Trust Management in Virtualized Data Centers
A VMM changes the computer architecture. It provides a layer of software between the operating systems and system hardware to create one or more VMs on a single physical platform. A VM entirely encapsulates the state of the guest operating system running inside it. Encapsulated machine state can be copied and shared over the network and removed like a normal file, which proposes a challenge to VM security. In general, a VMM can provide secure isolation and a VM accesses hard-ware resources through the control of the VMM, so the VMM is the base of the security of a virtual system. Normally, one VM is taken as a management VM to have some privileges such as creating, suspending, resuming, or deleting a VM.
Once a hacker successfully enters the VMM or management VM, the whole system is in danger. A subtler problem arises in protocols that rely on the “freshness” of their random number source for generating session keys. Considering a VM, rolling back to a point after a random number has been chosen, but before it has been used, resumes execution; the random number, which must be “fresh” for security purposes, is reused. With a stream cipher, two different plaintexts could be encrypted under the same key stream, which could, in turn, expose both plaintexts if the plaintexts have suffi-cient redundancy. Noncryptographic protocols that rely on freshness are also at risk. For example, the reuse of TCP initial sequence numbers can raise TCP hijacking attacks.
VM-Based Intrusion Detection
Intrusions are unauthorized access to a certain computer from local or network users and intrusion detection is used to recognize the unauthorized access. An intrusion detection system (IDS) is built on operating systems, and is based on the characteristics of intrusion actions. A typical IDS can be classified as a host-based IDS (HIDS) or a network-based IDS (NIDS), depending on the data source. A HIDS can be implemented on the monitored system. When the monitored system is attacked by hackers, the HIDS also faces the risk of being attacked. A NIDS is based on the flow of network traffic which can’t detect fake actions.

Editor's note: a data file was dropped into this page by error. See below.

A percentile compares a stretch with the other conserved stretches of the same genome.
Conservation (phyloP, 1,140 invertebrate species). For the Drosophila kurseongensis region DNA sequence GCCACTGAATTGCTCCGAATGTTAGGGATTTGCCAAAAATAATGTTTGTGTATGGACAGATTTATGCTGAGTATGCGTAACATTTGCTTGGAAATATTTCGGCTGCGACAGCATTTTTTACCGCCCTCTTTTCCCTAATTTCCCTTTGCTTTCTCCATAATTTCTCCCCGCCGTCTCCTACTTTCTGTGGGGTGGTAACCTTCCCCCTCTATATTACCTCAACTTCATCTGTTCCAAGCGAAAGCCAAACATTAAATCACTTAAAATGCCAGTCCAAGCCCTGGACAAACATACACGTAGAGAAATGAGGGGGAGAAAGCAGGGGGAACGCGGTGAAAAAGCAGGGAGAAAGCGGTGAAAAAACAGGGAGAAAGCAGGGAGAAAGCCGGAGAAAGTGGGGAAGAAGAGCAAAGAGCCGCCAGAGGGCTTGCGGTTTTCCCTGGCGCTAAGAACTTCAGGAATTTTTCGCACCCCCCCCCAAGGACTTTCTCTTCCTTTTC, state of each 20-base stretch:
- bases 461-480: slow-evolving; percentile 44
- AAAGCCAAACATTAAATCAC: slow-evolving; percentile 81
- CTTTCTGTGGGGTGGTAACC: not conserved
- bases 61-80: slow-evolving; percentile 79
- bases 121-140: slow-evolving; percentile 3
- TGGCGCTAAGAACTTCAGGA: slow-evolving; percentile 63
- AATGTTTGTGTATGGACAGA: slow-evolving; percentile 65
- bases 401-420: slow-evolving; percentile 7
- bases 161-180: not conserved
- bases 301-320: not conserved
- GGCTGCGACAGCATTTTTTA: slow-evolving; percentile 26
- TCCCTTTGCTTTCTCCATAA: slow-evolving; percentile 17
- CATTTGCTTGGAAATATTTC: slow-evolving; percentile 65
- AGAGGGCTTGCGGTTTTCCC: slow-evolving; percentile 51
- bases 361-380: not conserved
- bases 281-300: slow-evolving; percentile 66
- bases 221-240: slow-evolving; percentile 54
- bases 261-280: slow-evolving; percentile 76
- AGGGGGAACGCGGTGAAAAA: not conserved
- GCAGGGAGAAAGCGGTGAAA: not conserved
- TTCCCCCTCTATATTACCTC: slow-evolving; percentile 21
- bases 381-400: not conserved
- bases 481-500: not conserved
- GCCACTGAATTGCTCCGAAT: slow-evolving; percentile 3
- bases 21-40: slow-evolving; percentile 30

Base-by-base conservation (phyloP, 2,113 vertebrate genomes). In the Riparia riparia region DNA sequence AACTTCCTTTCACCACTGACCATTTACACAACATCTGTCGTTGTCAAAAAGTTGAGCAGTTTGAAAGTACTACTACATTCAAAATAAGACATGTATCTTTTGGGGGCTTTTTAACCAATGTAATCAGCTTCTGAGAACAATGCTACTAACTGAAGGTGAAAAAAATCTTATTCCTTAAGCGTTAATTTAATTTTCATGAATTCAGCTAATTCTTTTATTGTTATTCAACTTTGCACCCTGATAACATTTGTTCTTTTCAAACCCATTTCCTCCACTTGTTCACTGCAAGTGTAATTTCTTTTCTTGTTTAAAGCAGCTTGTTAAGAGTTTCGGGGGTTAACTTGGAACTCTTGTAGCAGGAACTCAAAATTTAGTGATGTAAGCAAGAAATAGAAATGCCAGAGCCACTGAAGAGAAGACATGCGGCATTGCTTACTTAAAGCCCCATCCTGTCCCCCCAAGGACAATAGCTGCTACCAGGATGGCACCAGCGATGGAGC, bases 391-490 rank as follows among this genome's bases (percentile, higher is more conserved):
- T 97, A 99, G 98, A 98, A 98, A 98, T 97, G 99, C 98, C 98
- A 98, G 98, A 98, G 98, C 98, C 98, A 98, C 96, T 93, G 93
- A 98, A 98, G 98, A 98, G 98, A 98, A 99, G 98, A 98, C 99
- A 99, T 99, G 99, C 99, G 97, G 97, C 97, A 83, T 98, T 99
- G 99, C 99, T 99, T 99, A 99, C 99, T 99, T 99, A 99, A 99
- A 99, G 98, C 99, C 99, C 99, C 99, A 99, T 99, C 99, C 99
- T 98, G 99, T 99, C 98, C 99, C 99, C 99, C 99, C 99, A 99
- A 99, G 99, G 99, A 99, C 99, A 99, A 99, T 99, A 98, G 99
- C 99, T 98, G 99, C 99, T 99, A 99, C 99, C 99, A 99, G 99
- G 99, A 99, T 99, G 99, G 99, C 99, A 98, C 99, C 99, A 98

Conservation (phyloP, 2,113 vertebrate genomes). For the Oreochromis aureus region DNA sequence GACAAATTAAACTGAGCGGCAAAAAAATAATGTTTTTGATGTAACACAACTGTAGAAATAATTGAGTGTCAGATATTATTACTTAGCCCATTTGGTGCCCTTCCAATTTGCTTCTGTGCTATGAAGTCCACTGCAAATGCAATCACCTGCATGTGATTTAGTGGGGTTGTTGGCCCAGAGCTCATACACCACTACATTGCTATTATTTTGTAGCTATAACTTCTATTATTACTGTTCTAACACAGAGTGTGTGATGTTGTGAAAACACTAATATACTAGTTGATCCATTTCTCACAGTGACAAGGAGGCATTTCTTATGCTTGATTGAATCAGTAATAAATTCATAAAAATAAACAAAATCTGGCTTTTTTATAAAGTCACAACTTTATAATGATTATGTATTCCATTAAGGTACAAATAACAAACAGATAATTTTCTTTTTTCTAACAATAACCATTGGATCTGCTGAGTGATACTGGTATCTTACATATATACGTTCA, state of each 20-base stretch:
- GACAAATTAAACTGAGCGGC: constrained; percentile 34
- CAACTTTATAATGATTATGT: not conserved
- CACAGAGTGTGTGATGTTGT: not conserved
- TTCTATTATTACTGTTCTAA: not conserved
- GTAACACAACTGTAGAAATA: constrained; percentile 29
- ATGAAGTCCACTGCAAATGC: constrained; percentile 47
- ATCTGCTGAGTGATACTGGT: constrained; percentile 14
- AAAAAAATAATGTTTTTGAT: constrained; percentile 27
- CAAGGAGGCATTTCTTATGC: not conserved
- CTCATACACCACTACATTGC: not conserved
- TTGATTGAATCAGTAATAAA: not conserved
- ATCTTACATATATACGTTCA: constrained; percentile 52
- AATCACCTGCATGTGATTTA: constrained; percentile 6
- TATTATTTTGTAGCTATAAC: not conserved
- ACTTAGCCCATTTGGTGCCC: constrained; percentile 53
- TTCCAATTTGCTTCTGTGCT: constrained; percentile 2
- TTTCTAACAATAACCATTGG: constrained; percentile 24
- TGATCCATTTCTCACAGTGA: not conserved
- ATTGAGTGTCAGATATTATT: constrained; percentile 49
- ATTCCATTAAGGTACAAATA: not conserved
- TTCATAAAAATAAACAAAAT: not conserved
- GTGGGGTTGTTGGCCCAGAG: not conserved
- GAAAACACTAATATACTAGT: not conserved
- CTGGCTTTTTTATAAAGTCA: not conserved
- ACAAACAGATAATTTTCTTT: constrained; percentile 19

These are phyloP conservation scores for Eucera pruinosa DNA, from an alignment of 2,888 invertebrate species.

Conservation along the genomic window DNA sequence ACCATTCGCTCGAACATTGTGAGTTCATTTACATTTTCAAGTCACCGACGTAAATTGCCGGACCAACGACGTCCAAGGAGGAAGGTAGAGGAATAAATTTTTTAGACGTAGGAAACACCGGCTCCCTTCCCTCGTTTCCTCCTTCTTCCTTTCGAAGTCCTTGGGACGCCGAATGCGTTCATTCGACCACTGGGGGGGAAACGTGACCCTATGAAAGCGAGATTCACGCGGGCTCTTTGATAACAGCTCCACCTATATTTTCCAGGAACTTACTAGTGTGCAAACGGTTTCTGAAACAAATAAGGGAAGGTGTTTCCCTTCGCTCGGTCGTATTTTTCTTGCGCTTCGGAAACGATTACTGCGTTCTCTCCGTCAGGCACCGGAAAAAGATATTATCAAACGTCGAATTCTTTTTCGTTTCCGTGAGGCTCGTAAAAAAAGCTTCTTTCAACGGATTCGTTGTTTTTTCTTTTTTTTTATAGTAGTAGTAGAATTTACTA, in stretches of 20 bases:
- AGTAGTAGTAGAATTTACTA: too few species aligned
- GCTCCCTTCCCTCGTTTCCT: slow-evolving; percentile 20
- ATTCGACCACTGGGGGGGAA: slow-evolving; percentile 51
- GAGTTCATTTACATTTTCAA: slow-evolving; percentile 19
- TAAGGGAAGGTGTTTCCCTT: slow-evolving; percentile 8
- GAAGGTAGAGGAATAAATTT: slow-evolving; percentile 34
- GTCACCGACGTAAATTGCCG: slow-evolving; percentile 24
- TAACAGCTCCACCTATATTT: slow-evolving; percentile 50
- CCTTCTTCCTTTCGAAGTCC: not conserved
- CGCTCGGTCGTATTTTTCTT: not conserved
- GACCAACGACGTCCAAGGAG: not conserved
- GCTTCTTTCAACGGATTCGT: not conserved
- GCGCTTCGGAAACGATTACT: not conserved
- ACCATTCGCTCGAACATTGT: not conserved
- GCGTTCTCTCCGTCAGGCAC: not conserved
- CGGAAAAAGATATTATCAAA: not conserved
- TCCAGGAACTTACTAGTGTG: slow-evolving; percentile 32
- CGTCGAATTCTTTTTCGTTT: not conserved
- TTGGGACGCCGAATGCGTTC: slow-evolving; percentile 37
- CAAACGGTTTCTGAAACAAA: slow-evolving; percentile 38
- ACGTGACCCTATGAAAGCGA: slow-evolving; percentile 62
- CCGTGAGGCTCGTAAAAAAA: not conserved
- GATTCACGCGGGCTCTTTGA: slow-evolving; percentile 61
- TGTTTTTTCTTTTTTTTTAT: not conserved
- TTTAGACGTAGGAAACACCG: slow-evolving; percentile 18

Virtualization-based intrusion detection can isolate guest VMs on the same hardware platform. Even some VMs can be invaded successfully; they never influence other VMs, which is similar to the way in which a NIDS operates. Furthermore, a VMM monitors and audits access requests for hardware and system software. This can avoid fake actions and possess the merit of a HIDS. There are two different methods for implementing a VM-based IDS: Either the IDS is an independent process in each VM or a high-privileged VM on the VMM; or the IDS is integrated into the VMM
and has the same privilege to access the hardware as well as the VMM. Garfinkel and Rosenblum  have proposed an IDS to run on a VMM as a high-privileged VM. Figure 3.29 illustrates the concept.